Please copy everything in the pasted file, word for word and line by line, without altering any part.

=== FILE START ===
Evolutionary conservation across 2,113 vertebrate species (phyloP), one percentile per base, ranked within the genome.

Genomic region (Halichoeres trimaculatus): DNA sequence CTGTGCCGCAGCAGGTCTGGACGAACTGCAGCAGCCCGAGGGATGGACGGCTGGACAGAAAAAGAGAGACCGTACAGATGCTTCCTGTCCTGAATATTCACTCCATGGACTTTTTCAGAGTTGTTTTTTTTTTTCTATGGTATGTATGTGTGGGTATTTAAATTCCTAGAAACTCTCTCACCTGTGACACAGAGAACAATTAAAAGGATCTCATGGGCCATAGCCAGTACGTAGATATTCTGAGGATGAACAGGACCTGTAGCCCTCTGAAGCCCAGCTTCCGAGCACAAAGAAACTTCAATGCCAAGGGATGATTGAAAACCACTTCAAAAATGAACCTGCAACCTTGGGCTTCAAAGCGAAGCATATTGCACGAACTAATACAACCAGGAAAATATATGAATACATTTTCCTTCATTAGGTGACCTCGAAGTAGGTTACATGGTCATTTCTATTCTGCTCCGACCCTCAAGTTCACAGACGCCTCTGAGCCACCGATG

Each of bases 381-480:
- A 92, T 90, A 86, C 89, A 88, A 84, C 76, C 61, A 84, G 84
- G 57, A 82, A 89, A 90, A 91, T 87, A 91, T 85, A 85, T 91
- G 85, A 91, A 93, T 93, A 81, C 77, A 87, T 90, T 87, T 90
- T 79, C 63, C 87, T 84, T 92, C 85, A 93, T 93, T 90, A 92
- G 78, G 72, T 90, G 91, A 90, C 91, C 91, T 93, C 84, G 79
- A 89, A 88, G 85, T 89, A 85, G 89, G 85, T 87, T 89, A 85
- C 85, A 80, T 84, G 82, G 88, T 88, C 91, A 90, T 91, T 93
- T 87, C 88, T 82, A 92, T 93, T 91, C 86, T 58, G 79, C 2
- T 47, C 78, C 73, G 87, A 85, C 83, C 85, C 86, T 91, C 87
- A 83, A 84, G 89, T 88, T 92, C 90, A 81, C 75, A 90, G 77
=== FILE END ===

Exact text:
Evolutionary conservation across 2,113 vertebrate species (phyloP), one percentile per base, ranked within the genome.

Genomic region (Halichoeres trimaculatus): DNA sequence CTGTGCCGCAGCAGGTCTGGACGAACTGCAGCAGCCCGAGGGATGGACGGCTGGACAGAAAAAGAGAGACCGTACAGATGCTTCCTGTCCTGAATATTCACTCCATGGACTTTTTCAGAGTTGTTTTTTTTTTTCTATGGTATGTATGTGTGGGTATTTAAATTCCTAGAAACTCTCTCACCTGTGACACAGAGAACAATTAAAAGGATCTCATGGGCCATAGCCAGTACGTAGATATTCTGAGGATGAACAGGACCTGTAGCCCTCTGAAGCCCAGCTTCCGAGCACAAAGAAACTTCAATGCCAAGGGATGATTGAAAACCACTTCAAAAATGAACCTGCAACCTTGGGCTTCAAAGCGAAGCATATTGCACGAACTAATACAACCAGGAAAATATATGAATACATTTTCCTTCATTAGGTGACCTCGAAGTAGGTTACATGGTCATTTCTATTCTGCTCCGACCCTCAAGTTCACAGACGCCTCTGAGCCACCGATG

Each of bases 381-480:
- A 92, T 90, A 86, C 89, A 88, A 84, C 76, C 61, A 84, G 84
- G 57, A 82, A 89, A 90, A 91, T 87, A 91, T 85, A 85, T 91
- G 85, A 91, A 93, T 93, A 81, C 77, A 87, T 90, T 87, T 90
- T 79, C 63, C 87, T 84, T 92, C 85, A 93, T 93, T 90, A 92
- G 78, G 72, T 90, G 91, A 90, C 91, C 91, T 93, C 84, G 79
- A 89, A 88, G 85, T 89, A 85, G 89, G 85, T 87, T 89, A 85
- C 85, A 80, T 84, G 82, G 88, T 88, C 91, A 90, T 91, T 93
- T 87, C 88, T 82, A 92, T 93, T 91, C 86, T 58, G 79, C 2
- T 47, C 78, C 73, G 87, A 85, C 83, C 85, C 86, T 91, C 87
- A 83, A 84, G 89, T 88, T 92, C 90, A 81, C 75, A 90, G 77